The Ministry of Foreign Affairs, jointly with Bucharest University’s Faculty of Law and the International Law and International Relations Association, organized on 27 November 2012 an international conference on “The International Criminal Court: 10 Years Since the Entry into Force of the Rome Statute; 115 Years Since the Birth of Vespasian V. Pella, Founder of International Criminal Law”. The event, attended by Awn Shawkat Al-Khasawneh, former vice-president of the International Court of Justice and former prime minister of Jordan, was opened by the Dean of the Law Faculty, Flavius Antoniu Baias.
The conference is one of the events the MFA has devoted to the 10th anniversary of the ICC’s Statute of Rome, to marking 115 years since the birth and 60 years since the death of Romanian diplomat and jurist Vespasian V. Pella, promoter of the idea of setting up a permanent international criminal court.
Bogdan Aurescu, MFA State Secretary for Strategic Affairs, delivered an address on the life and work of Vespasian V. Pella, underscoring his remarkable contribution to international criminal law. Pella’s outlook on organizing and running an international criminal court on a permanent basis largely coincides with the structure of the jurisdictional criminal body created under the Statute of Rome, hence the topicality of the idea fostered by Pella. “Historical experience has shown that Vespasian V. Pella was correct in his vision. An international criminal court is a necessary instrument in promoting peace and security, an adequate measures for human rights protection at world level, given its preventative, punitive and sanctioning character,” said State Secretary Aurescu.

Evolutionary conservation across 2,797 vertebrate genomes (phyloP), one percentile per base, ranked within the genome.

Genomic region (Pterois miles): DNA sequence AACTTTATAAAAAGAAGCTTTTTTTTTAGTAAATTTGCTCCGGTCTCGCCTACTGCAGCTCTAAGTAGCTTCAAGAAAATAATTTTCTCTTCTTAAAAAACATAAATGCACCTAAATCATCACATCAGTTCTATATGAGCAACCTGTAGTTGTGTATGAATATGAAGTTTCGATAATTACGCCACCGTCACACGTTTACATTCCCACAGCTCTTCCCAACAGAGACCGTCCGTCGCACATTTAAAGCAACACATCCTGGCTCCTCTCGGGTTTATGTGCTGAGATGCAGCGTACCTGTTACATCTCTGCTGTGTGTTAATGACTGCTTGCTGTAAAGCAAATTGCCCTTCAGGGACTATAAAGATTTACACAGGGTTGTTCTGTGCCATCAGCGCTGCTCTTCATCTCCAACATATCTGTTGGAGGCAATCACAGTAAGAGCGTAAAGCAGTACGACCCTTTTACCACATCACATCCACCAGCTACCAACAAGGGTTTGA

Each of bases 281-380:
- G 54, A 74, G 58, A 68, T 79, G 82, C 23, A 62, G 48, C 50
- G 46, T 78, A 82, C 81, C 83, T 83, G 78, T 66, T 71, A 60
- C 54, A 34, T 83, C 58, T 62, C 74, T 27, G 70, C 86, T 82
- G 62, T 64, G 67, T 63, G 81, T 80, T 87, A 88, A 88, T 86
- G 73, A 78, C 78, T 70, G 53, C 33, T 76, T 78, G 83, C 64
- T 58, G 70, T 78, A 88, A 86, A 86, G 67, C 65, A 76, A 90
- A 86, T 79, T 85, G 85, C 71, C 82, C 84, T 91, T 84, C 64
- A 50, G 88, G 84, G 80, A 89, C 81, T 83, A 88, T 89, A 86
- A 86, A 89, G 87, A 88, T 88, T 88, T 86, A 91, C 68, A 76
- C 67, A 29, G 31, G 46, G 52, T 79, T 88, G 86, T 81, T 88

“The Statute of Rome has been adopted by 121 states-parties so far, and the effort to achieve universality is going on. Universality means that more and more states should be encouraged to ratify the Statute. The commitment of the international community, as a whole, is essential for fighting impunity at world level and making the International Criminal Court stronger. Romania plays an important role in this respect, since it is a promoter of universality in the structures of the Assembly of States-Parties. Romania supports and encourages the states to ratify and fully implement the Statute of Rome,” Bogdan Aurescu said.
The Romanian official also brought up the initiative launched in 2007 – a year entirely devoted to the personality of Vespasian V. Pella – i.e. to name a room for him at the new headquarters of the ICC in The Hague, in homage to the Romanian diplomat and jurist’s life and work.
In his address, Bogdan Aurescu noted that at present the ICC is not just a community of states and ideals: “The work of the International Criminal Court in this anniversary year, illustrated by the verdict and the judgment rendered in the case Thomas Lubanga Dyilo, proves again that this Court is today more than a community of states and ideals. It eloquently proves that it is a fully functional institution and a key actor in fighting impunity in the case of the most serious crimes the entire international community is concerned about. It represents a guarantee for the victims of the most serious atrocities that justice prevails and the culprits are put to trial for their deeds, so that human rights and human dignity should be protected.”
Awn Shawkat Al-Khasawneh in his turn spoke of Vespasian Pella’s major contribution to developing international criminal law and presented his outlook on the future of the ICC and about the prevailing tendencies in international law. “International criminal courts, including the ICC, attract public opinion’s attention as this is where law meets politics, touching sensitive spots and deep-rooted beliefs. A mass murderer may be considered by others a national hero – which lends international criminal law its subjective aspect, unanimous reactions being so much more difficult to obtain in a complex international context,” said Awn Shawkat Al-Khasawneh, adding he hoped the ICC can, based on leadership and moral courage, sow seeds of hope in an unsettled world.